The yen soared on Thursday after Japanese monetary authorities intervened in the foreign exchange market for the first time since 1998 to boost the ailing currency, though analysts said Japan may have Difficulties in maintaining strength for a long time.
* The dollar fell to 140.31 yen after the intervention and later fell 1.5% to 141.91 yen. Earlier it hit a new 24-year high at ¥145.9, making the spread between the day’s high and low for the pair the widest since June 2016.
* The euro, Australian dollar and sterling also tumbled against the Japanese currency before regaining some ground.
* The confirmation of the intervention by the Japanese authorities came hours after the Central Bank of Japan (BoJ) decided to keep interest rates low to support the country’s fragile economic recovery.
* Instead, central banks around the world, most notably the US Federal Reserve, are aggressively raising rates and the policy divergence has weighed on the yen. Analysts indicated that Japan cannot continue to support the currency on a sustained basis.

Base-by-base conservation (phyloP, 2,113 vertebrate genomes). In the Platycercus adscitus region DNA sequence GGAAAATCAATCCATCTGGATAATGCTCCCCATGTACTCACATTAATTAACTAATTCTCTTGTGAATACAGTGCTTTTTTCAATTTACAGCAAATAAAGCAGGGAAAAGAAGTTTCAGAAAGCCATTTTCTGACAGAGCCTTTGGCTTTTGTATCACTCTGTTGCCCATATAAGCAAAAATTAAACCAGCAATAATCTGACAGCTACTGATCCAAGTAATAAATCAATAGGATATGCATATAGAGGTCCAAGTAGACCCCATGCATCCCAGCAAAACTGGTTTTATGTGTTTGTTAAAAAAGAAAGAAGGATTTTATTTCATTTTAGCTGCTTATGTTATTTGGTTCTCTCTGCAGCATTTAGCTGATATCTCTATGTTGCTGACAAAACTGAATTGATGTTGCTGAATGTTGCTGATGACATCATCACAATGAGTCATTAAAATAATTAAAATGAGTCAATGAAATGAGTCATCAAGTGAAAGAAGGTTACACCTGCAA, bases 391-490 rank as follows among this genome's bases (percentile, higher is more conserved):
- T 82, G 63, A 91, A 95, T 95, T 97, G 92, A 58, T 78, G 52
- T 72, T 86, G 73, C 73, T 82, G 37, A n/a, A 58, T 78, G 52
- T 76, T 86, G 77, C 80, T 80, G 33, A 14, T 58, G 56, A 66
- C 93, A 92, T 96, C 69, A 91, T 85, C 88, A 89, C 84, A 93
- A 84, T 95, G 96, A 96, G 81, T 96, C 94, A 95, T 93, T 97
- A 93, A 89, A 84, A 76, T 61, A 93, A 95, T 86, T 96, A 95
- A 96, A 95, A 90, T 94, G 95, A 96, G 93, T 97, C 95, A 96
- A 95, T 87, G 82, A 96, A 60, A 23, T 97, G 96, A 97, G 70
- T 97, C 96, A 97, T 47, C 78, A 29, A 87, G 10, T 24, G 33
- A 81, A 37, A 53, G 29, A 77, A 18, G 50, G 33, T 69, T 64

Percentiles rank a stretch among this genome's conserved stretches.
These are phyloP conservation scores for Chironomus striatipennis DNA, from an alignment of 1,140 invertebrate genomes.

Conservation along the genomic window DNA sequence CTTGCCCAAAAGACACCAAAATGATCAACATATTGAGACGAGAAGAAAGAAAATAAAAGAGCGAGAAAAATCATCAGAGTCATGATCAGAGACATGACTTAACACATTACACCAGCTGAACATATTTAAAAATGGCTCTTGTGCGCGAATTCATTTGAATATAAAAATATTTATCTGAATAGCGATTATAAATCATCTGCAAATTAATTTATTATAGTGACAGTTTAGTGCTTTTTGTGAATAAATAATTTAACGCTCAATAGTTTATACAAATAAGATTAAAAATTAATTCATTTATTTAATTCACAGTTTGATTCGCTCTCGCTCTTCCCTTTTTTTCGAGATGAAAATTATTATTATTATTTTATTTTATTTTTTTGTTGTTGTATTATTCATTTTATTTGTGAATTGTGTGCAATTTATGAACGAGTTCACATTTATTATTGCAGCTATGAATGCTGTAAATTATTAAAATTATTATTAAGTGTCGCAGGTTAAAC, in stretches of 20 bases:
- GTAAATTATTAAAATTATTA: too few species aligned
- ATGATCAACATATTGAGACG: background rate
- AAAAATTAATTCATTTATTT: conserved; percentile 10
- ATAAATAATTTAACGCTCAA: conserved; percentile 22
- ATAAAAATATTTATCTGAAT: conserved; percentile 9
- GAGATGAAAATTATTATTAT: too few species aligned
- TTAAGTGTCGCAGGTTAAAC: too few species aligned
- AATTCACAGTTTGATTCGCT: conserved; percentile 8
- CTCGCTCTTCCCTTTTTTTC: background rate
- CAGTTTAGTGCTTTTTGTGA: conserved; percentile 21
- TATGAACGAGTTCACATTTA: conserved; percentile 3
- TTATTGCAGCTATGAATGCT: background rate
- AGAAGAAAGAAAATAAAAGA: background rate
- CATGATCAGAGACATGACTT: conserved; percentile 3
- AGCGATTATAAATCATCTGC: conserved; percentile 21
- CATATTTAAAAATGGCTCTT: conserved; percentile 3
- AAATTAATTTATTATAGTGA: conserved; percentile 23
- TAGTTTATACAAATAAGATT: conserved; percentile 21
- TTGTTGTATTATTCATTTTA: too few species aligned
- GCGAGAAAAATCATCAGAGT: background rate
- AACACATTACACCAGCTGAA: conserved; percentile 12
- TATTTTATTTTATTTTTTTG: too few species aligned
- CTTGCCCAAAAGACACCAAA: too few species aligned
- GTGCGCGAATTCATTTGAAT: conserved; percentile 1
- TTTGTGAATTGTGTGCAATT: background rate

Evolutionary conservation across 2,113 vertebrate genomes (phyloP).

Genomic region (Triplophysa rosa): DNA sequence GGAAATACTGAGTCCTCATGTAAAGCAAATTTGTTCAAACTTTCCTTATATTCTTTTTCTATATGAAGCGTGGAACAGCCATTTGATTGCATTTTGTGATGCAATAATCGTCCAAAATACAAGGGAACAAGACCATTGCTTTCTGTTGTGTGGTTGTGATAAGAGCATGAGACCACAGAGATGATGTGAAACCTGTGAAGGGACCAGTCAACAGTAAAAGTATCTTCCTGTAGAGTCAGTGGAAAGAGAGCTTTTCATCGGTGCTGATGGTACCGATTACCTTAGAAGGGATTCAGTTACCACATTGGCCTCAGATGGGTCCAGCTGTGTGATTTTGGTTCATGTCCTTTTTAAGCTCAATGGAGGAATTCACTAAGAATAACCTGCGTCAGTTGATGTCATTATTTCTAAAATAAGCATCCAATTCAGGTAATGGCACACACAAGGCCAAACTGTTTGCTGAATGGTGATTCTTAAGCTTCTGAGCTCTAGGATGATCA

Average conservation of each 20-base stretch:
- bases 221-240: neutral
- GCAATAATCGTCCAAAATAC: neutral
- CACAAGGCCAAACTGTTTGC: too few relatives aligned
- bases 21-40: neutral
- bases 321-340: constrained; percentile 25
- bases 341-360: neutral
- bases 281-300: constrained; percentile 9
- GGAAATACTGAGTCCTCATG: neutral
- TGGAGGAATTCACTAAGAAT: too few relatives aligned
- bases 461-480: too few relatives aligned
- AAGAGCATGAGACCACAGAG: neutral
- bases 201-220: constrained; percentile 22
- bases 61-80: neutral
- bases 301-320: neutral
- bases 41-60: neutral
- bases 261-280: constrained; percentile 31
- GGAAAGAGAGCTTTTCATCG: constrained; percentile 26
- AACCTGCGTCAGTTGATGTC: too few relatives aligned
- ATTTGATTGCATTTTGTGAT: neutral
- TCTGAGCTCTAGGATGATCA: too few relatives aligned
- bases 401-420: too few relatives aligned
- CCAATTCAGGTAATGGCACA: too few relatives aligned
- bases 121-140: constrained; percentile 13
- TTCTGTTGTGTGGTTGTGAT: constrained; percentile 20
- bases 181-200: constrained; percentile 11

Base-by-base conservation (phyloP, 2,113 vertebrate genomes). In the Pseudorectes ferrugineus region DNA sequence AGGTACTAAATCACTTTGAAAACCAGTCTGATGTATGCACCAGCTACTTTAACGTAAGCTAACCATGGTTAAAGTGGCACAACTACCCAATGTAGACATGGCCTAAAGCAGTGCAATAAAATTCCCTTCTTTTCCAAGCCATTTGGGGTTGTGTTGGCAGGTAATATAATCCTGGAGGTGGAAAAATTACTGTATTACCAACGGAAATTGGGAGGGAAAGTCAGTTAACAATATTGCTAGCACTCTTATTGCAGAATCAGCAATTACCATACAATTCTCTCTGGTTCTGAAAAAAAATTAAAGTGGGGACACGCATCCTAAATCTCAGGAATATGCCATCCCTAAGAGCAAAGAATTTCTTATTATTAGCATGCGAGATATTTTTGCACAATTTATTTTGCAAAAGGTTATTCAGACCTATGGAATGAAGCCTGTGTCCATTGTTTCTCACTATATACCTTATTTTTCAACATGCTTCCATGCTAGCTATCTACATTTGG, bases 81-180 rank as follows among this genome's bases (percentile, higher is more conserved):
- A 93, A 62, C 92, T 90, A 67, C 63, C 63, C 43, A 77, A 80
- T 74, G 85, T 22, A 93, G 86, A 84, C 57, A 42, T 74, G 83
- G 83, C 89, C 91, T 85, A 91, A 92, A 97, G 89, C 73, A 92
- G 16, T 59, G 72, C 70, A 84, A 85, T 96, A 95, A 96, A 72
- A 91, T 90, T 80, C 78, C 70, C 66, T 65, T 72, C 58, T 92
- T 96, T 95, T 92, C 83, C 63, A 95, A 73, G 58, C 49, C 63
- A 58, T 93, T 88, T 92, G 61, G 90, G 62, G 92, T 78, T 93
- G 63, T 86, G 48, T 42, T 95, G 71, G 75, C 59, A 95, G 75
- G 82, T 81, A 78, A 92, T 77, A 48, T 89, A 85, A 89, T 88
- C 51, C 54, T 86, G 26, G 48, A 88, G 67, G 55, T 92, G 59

“Over the next three to six months, or even longer, as long as those divergences in monetary policy remain and those differences persist, you will continue to see a weaker yen,” said Brendan McKenna of Wells Fargo (NYSE: WFC ) Securities . .
* In a busy day for markets, the British pound parried the small gain made after the Bank of England raised rates by 50 basis points. The British currency was up 0.2% at $1.1295, close to a fresh 37-year low hit earlier at $1.1213.
* The euro was little changed at $0.9838, recovering from a fresh 20-year low hit earlier in global trading. The dollar index fell 0.3% to 111.17 units, from a 20-year high hit earlier in the day at 111.81.